I don’t know that I’ve ever been in a culture so unique and robust and full and anomalous all at the same time. It is brimming with movement everywhere you look. The roads, for example, have clearly marked lanes that no one actually uses. Instead, cars, motorbikes, pedestrians and herds of cows make their own way in whatever way they choose. Why they even have traffic lights is beyond me. I can’t say that I saw anyone ever acknowledge one during the eight days that we were there. I just sat in the back seat of different taxis listening to the steady blare of horns, my eyes wide and heart beating fast.
The irony in some parts of India’s cities is that even though it is teeming with life it is also pungent with the aroma of death. I could feel it in the air. For everywhere you look, on every street corner you pass there is a station for idol-worship set up to accommodate Hindu devotees. Here, in the west, it is hard for us to imagine such a stark illustration of idolatry but in India it is conspicuous. Our idols are theoretical and abstract. Theirs are tangible and actual. And just like Starbucks coffee shops dot street corners here in the U.S., make-shift temples that look more like carnival-themed enclosures welcome on-the-go worshippers.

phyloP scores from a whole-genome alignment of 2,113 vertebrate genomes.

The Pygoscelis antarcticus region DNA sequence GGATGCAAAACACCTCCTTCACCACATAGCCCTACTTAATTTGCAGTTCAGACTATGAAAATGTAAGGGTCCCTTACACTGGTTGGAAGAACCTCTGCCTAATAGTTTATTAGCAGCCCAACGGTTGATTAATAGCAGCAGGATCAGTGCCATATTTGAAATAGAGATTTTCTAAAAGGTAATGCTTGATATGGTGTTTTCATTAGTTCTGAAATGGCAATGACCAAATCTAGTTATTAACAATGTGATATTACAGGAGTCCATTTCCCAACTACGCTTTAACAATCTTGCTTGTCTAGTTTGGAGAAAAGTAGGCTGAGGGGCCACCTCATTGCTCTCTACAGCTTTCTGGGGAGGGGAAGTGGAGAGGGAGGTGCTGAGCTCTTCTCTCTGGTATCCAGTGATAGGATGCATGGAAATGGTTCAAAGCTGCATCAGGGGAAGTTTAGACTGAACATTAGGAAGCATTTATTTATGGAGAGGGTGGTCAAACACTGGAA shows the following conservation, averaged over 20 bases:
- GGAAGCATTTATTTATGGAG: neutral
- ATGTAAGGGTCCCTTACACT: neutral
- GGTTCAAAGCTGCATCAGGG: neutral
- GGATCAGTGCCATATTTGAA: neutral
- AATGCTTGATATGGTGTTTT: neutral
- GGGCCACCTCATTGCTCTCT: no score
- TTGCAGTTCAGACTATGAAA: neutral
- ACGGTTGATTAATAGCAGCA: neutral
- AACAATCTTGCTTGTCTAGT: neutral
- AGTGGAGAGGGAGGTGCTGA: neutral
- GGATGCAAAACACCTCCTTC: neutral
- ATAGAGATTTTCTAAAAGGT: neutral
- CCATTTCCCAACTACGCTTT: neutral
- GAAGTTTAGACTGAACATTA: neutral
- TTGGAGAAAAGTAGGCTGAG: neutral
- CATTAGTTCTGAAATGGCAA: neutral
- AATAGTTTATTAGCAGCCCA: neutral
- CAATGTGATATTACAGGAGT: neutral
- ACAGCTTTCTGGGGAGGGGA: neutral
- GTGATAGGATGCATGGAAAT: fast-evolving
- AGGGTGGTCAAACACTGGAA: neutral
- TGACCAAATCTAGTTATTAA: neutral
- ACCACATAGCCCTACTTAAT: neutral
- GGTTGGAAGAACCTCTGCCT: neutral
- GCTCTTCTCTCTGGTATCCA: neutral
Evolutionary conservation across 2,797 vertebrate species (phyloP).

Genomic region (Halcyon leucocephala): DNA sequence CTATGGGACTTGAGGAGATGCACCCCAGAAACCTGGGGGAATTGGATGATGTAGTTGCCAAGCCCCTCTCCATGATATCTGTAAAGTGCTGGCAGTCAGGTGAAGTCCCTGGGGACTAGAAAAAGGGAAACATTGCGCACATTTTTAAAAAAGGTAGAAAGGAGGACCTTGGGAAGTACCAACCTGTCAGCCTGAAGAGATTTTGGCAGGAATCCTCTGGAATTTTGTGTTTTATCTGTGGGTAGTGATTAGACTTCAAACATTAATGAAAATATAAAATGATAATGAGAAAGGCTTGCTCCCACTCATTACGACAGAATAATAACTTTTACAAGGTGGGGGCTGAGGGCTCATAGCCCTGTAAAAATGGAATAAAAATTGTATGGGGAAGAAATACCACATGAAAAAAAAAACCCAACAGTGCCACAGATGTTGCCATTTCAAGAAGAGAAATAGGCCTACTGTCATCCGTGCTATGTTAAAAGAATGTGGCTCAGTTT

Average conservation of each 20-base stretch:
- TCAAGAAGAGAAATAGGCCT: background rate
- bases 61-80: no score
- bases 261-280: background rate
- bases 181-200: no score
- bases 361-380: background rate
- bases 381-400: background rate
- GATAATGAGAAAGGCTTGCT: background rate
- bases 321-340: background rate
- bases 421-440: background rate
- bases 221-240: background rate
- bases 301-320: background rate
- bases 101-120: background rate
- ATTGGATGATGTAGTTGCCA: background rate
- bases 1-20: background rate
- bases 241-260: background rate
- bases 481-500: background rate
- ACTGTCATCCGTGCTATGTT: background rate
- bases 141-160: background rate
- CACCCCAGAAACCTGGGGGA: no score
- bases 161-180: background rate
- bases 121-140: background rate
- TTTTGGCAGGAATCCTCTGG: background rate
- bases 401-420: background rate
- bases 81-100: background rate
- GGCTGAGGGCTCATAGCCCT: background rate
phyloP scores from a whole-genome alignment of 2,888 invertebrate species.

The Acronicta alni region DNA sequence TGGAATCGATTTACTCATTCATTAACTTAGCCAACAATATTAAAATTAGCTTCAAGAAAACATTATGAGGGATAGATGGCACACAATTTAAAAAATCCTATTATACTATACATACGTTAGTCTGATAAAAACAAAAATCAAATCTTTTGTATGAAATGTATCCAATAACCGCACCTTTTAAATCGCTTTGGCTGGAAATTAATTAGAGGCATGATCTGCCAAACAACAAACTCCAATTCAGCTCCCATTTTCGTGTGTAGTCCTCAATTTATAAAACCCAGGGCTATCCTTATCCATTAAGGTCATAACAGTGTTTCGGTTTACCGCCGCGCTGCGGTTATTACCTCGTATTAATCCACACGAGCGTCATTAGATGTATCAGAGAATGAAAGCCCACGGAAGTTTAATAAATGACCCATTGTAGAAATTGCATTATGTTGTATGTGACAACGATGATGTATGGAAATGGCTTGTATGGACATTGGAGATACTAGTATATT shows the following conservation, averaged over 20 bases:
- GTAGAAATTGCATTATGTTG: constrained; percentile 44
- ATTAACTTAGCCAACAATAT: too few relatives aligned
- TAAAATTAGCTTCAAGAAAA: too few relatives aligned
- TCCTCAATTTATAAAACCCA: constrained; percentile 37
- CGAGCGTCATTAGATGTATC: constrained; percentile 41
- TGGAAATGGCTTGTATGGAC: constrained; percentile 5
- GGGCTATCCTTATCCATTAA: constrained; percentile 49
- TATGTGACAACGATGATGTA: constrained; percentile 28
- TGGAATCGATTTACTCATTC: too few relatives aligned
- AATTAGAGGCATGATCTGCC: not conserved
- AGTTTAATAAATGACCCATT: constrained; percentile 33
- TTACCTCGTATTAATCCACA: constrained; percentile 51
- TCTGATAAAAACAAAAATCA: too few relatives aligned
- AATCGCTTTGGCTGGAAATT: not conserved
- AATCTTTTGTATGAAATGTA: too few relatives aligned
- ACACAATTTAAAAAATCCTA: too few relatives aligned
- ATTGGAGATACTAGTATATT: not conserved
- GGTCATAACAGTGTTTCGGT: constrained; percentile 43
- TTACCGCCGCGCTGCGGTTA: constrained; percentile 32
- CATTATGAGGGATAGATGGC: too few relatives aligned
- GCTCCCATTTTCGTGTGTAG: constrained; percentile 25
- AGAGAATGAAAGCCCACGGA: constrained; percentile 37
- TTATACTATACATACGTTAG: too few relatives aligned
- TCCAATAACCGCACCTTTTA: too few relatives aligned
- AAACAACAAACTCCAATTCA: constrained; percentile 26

This photo is a little blurred but here is one of the temples I passed by one night on our way back to the hotel.
We saw men, women and their children walk in to give their offerings and ask for atonement for their failings. They’re goal is to appease the 3,000 plus gods that fall underneath the umbrella of Hinduism in order to deflect their wrath and garner their protection. This work consumes their time and energy. It’s exhausting really. Appeasing the gods. So, they’ve made it convenient – like a fast-food restaurant, always available and ubiquitous.
So today, I ask you to pray for church’s like Hyderabad Baptist Church. For 47 years, this pastor and his wife have been reaching out, spreading the gospel and standing firm as a beacon of light in the midst of the permeating darkness of deeply rooted idol worship.
I had the privilege to speak here and it was refreshing to see their building thronging with believers who, despite the heat and standing room only evening service, hung on every word of the One True God. Comfort and convenience was not their main priority. The darkness is too blatant and stark for cute Christianity in India. Too much opposition for that.
And I was blessed by their passion.
I’m praying for our brothers and sisters all across this country. Will you join me today?